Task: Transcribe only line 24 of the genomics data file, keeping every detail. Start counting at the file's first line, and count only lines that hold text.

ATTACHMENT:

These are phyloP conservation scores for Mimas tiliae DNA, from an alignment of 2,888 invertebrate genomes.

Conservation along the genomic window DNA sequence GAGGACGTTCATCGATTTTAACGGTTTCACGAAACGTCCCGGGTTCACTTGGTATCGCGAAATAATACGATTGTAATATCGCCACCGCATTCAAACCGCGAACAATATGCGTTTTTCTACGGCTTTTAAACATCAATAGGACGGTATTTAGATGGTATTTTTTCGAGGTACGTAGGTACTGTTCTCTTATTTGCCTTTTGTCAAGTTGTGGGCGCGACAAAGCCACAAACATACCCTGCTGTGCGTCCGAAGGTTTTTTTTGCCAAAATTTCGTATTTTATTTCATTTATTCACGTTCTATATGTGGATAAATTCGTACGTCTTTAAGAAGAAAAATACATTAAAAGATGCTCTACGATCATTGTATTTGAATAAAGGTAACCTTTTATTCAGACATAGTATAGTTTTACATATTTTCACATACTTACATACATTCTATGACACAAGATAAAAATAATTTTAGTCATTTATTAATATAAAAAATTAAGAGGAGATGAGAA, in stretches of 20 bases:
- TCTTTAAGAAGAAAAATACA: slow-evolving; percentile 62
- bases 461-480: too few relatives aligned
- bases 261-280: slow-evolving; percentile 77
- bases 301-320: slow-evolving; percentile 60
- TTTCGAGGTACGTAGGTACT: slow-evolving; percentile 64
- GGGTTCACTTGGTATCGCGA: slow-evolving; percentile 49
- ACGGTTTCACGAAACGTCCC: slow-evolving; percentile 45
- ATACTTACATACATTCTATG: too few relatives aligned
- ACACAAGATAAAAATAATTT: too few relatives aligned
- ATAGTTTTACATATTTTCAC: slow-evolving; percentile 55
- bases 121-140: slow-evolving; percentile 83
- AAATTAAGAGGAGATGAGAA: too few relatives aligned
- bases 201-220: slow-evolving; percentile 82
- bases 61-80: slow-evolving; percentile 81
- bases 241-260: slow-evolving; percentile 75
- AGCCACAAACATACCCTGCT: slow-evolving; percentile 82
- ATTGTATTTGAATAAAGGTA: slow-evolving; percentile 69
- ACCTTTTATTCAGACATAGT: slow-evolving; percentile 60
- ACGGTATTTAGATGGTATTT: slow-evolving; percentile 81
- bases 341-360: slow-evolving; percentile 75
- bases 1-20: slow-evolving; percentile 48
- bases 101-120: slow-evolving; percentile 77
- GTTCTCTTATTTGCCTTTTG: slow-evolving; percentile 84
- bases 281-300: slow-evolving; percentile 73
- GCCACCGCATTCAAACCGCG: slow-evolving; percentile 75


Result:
- bases 101-120: slow-evolving; percentile 77